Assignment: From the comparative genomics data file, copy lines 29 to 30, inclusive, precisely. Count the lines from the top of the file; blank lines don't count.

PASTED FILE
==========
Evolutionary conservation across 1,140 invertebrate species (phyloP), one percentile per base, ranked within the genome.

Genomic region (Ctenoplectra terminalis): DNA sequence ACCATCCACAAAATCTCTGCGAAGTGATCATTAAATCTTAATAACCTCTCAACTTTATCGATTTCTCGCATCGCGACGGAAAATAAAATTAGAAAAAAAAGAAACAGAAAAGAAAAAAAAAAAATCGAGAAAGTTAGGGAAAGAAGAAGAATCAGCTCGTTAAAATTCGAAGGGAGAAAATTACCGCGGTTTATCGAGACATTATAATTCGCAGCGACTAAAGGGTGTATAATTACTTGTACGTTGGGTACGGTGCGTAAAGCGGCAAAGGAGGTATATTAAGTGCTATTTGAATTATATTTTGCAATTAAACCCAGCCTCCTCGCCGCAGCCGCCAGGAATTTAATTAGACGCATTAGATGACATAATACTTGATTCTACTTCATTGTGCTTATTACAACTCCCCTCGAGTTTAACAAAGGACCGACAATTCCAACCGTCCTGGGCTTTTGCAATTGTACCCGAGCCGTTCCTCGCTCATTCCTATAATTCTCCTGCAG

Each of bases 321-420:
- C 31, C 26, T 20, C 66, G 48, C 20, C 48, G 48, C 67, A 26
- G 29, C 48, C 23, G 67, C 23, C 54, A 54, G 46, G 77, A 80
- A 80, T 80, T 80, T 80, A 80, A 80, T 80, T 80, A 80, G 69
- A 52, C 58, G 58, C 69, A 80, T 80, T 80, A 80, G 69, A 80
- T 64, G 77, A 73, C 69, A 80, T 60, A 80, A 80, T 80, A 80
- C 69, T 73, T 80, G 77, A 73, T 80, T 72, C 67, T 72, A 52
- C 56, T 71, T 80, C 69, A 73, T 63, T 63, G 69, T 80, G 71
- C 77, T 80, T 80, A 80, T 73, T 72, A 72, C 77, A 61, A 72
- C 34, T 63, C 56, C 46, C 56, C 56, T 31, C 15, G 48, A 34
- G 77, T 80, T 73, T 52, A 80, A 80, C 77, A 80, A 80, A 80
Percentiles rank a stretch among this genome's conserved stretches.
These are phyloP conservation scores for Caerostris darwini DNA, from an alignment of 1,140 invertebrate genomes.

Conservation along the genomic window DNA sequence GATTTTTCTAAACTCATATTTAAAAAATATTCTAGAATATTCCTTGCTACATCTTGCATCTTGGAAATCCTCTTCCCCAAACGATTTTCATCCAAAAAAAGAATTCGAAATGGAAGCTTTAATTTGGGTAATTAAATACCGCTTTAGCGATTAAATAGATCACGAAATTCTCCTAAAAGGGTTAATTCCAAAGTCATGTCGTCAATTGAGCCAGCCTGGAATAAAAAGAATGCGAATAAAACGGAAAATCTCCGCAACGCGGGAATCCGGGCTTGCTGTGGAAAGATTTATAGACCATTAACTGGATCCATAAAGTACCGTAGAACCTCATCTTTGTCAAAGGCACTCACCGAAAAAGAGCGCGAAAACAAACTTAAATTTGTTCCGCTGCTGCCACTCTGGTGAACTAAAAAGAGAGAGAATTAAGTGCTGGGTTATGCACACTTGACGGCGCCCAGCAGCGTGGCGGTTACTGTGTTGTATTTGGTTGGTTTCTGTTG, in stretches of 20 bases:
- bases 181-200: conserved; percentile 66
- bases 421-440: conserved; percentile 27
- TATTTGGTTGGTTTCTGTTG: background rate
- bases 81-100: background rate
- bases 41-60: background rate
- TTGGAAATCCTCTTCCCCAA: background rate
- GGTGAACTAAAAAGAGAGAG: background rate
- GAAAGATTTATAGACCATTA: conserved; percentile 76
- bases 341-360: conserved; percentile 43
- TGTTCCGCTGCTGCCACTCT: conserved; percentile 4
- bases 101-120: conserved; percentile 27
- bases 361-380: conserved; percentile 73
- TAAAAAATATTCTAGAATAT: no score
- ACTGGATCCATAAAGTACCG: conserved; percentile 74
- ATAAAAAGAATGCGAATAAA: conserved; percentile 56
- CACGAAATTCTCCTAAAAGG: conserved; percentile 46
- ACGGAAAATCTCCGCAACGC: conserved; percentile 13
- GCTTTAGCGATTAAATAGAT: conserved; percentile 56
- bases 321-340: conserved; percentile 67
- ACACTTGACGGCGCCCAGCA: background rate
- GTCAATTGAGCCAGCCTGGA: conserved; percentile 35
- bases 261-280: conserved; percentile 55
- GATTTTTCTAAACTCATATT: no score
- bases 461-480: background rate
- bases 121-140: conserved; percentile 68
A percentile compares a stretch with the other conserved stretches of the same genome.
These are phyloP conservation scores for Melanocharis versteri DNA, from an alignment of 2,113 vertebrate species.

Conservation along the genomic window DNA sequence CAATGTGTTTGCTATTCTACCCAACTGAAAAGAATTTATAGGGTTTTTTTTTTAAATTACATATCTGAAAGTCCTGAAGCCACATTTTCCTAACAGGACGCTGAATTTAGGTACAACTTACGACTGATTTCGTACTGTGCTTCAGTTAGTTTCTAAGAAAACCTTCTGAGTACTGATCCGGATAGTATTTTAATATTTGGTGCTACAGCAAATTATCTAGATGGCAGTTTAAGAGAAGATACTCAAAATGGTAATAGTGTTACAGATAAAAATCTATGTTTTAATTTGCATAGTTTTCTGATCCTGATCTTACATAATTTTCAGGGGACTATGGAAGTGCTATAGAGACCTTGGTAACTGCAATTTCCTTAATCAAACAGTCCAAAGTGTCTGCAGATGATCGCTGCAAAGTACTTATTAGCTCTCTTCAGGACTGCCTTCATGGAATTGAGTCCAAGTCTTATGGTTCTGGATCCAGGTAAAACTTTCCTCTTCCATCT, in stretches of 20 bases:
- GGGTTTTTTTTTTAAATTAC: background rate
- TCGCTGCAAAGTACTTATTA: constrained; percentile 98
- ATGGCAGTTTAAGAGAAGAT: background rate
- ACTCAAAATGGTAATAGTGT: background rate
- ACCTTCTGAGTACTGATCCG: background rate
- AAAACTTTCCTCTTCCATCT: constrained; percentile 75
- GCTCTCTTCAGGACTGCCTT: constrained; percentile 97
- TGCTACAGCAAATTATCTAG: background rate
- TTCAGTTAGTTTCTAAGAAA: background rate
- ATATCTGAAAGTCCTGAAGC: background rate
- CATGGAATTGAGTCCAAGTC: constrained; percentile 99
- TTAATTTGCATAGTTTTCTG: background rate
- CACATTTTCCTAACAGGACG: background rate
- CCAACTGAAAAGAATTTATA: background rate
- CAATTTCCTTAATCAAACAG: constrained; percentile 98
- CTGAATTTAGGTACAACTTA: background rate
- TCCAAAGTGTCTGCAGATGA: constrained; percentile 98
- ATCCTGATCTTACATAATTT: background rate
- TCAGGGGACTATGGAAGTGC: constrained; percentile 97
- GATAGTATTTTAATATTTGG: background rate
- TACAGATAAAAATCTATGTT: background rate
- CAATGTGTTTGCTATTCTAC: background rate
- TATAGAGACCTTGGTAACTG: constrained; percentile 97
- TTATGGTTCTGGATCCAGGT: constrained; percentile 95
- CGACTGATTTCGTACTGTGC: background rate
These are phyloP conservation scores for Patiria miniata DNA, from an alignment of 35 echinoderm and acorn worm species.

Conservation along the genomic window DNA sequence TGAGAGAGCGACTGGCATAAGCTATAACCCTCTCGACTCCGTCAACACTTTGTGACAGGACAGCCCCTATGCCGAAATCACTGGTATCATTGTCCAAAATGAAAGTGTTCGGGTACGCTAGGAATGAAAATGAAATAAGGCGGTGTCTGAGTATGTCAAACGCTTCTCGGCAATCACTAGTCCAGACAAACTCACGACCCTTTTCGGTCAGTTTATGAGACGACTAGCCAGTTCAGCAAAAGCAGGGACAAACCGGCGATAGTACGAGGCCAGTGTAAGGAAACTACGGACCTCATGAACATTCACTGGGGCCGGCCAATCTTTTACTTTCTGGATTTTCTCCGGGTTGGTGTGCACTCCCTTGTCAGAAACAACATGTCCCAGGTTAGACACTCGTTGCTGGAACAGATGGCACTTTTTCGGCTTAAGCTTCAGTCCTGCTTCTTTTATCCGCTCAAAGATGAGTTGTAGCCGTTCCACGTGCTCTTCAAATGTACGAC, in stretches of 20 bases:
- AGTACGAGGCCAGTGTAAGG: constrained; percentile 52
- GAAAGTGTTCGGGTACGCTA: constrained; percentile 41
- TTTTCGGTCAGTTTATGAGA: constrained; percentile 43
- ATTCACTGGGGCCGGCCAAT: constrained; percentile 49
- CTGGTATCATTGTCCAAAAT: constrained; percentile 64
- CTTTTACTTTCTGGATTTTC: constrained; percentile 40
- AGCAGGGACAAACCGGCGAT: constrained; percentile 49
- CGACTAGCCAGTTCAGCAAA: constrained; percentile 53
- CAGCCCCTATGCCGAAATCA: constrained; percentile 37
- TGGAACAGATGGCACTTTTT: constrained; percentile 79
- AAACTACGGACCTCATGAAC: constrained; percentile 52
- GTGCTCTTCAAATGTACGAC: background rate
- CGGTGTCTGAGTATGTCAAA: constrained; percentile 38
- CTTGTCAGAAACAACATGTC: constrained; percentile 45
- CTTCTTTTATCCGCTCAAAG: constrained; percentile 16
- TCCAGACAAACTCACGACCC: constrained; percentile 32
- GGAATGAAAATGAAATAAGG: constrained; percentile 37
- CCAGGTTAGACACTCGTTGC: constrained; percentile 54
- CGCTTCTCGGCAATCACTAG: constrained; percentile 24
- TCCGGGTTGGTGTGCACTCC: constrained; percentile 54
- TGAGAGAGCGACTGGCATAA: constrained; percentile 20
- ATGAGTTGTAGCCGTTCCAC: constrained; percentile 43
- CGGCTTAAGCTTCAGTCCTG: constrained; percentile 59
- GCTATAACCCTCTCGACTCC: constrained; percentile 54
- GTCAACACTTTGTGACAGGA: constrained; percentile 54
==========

- TAAAAAATATTCTAGAATAT: no score
- ACTGGATCCATAAAGTACCG: conserved; percentile 74